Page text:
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The Battalion

The Student News Site of Texas A&M University - College Station

The Battalion

The Student News Site of Texas A&M University - College Station

The Battalion

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Beekeeper Shelby Dittman scoops bees back into their hive during a visit on Friday, April 5, 2024. (Kyle Heise/The Battalion)
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Kennedy White, 19, sits for a portrait in the sweats she wore the night of her alleged assault inside the Y.M.C.A building that holds Texas A&M’s Title IX offices in College Station, Texas on Feb. 16, 2024 (Ishika Samant/The Battalion).
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Farewell from the graduating Battalion staff of 2024
Farewell from the graduating Battalion staff of 2024
The Battalion May 4, 2024

Train delays

 
 

Every day, an enormous bellowing machine crawls its way through the Texas A&M campus. Nearly every student is aware of the train that has become a defining feature of this school and the surrounding area. Unfortunately, the railroad also operates during class time changes, which often causes students to be reprimanded for tardiness that was beyond their control.
Faculty and staff often cite the two tunnels under the tracks – one on University Drive and the other near the West Campus Parking Garage – as reasons for not excusing students. They fail to recognize that these are major detours for a student heading to classes in the main section of West Campus.
In fact, over the course of 10 recent runs, it took the Wehner Express bus an average of 10 minutes to go from Fish Pond to the Wehner bus stop using the University Drive tunnel. When students only have 20 minutes to travel to West Campus and many are on foot and traveling a much longer distance, it is obvious that this path is not effective. Students are late regardless of whether they take the alternate route or wait for the train to pass.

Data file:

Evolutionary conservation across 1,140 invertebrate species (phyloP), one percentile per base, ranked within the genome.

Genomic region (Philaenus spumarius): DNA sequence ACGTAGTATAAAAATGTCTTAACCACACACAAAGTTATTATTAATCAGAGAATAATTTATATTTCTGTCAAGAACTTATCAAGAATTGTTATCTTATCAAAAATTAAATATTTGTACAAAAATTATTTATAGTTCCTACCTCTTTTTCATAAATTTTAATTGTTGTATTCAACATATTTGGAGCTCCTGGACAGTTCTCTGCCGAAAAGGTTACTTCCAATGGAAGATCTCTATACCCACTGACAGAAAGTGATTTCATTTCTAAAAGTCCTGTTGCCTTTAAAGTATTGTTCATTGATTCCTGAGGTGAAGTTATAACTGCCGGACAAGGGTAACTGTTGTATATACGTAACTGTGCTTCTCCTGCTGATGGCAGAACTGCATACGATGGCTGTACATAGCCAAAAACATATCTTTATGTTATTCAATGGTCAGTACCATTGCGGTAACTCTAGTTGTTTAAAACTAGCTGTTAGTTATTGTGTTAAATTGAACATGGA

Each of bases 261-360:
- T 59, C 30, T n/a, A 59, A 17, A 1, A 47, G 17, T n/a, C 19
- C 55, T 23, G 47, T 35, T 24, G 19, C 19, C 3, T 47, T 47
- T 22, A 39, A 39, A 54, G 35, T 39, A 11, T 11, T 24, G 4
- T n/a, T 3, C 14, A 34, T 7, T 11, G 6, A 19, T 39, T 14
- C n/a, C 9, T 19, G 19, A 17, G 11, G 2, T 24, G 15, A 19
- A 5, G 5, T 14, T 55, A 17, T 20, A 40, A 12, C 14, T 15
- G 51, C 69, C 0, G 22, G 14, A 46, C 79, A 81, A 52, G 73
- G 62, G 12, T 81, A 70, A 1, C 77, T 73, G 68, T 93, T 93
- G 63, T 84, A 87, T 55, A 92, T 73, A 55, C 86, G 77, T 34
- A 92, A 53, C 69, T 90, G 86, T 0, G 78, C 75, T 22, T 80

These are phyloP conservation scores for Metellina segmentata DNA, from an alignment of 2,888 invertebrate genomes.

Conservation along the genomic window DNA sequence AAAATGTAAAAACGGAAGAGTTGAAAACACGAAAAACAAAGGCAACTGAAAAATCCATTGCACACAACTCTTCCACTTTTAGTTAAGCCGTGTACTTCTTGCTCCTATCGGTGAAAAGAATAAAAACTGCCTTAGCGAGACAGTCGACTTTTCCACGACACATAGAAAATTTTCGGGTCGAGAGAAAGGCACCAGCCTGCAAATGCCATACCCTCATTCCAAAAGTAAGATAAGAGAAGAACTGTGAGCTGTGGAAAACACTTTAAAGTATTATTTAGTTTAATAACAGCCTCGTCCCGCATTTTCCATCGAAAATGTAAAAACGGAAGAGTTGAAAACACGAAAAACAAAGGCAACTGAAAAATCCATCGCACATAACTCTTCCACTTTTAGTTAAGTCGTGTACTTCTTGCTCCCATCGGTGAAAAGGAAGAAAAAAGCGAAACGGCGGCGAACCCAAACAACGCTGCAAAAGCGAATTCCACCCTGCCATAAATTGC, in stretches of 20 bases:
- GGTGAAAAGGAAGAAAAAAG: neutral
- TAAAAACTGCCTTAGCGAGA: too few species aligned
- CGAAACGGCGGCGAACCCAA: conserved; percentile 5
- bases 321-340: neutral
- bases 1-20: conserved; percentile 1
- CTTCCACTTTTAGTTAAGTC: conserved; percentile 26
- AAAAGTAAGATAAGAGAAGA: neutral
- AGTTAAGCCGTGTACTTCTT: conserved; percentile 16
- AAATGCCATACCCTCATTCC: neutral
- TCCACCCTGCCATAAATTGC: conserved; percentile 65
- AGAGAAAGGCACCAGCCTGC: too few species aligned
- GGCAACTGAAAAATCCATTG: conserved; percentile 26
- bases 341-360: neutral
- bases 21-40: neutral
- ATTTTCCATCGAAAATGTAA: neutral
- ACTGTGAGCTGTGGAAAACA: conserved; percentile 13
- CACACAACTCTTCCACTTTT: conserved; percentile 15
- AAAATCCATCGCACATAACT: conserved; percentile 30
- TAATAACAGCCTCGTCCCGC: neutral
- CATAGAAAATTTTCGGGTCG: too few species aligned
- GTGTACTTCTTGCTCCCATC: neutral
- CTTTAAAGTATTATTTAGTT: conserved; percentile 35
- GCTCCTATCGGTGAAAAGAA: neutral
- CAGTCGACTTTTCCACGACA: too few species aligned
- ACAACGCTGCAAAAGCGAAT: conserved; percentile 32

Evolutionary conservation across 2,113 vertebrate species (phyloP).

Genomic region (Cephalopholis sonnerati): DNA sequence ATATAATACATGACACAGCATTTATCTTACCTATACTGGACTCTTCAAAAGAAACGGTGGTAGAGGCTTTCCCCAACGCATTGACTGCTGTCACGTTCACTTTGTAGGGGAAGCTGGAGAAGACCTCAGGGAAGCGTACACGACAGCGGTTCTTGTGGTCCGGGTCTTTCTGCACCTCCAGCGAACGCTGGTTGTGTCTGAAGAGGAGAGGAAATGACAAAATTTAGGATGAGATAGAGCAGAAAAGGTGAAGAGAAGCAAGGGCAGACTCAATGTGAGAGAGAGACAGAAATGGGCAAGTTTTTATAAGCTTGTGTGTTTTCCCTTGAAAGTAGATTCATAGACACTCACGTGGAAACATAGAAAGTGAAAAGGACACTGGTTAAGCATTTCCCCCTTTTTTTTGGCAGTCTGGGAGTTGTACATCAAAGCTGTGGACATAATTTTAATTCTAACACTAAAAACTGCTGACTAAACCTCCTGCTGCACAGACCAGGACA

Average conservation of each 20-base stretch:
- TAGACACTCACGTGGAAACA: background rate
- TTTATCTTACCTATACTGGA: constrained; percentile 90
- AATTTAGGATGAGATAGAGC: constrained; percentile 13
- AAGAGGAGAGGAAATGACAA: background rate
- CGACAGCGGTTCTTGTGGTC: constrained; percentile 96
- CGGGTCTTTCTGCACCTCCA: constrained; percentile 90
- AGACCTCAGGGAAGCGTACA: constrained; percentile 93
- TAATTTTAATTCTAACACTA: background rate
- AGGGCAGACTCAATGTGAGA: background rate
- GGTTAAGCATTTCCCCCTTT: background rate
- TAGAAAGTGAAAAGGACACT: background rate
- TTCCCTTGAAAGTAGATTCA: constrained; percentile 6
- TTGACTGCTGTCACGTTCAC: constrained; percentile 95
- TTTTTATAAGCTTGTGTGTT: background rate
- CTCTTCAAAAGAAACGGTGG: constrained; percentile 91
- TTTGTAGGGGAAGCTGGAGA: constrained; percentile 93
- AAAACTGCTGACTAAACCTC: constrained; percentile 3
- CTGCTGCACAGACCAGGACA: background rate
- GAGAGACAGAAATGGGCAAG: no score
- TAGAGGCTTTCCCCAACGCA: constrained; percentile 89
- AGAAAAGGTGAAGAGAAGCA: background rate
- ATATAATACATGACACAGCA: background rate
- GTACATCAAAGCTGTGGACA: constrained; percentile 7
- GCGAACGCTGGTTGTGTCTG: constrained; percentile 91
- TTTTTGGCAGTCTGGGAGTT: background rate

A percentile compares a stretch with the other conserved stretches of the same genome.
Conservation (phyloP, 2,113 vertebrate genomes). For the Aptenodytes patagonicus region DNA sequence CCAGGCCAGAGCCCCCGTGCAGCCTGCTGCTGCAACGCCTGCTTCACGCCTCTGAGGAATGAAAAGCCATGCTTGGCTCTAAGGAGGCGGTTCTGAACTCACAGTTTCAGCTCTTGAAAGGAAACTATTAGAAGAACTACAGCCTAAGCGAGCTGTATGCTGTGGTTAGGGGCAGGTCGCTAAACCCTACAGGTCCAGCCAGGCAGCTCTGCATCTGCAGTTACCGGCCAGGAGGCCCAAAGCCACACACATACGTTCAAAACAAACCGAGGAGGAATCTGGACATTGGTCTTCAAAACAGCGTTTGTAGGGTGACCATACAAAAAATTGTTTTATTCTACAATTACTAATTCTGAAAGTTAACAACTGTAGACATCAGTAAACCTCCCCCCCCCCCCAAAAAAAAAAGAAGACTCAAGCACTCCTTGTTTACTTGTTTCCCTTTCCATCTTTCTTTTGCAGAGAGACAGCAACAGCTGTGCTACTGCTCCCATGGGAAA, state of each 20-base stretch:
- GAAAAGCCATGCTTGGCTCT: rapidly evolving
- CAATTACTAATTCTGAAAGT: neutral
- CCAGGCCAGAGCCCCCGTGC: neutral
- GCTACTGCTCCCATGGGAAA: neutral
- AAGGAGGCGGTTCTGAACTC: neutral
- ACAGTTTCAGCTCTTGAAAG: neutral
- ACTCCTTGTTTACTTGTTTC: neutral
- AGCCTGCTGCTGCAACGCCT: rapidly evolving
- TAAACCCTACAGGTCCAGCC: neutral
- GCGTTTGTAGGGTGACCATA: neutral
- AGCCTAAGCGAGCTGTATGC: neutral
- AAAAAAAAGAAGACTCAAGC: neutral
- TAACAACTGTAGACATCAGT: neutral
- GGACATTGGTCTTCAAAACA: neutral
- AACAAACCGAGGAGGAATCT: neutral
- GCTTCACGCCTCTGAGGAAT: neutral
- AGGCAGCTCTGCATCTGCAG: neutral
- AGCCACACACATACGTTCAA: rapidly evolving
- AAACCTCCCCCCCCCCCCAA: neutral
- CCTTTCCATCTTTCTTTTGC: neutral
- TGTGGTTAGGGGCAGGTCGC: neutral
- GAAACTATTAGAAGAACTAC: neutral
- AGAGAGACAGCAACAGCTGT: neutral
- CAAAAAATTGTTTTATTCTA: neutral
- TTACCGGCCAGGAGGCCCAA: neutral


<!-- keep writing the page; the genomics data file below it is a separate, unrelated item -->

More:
The obvious and often suggested solution is to work with Union Pacific, the owner of the railroad, to schedule rail shipments around class times, or vice versa. According to Joe Arbona, the director of Southern Regional Public Affairs for Union Pacific, the company does schedule its shipments around passenger trains, and “special events coordinators are able to contact the response management division a few days before and they can handle (rescheduling).” It seems feasible that if trains can be scheduled around mass transit and special events, they can also be scheduled around regular events like class changes.
A major problem with this proposal is that Union Pacific is a private company that maintains its own equipment and receives no government funding. This means that every minute one of its trains would be waiting for a class change would be a minute that it is losing money. Since, to Arbona’s knowledge, A&M has no direct interaction with Union Pacific, it is highly presumptuous to believe that the company should comply with University demands.
Class attendance policy is usually set at the instructor’s discretion. When this policy results in unfair punishment, however, it is the job of the administration to rectify the situation. The simplest and most effective solution is making a universal policy on “train tardiness.” This way, students will complain less, administration and instructors would hear fewer grade protests and there would be little to no cost involved.

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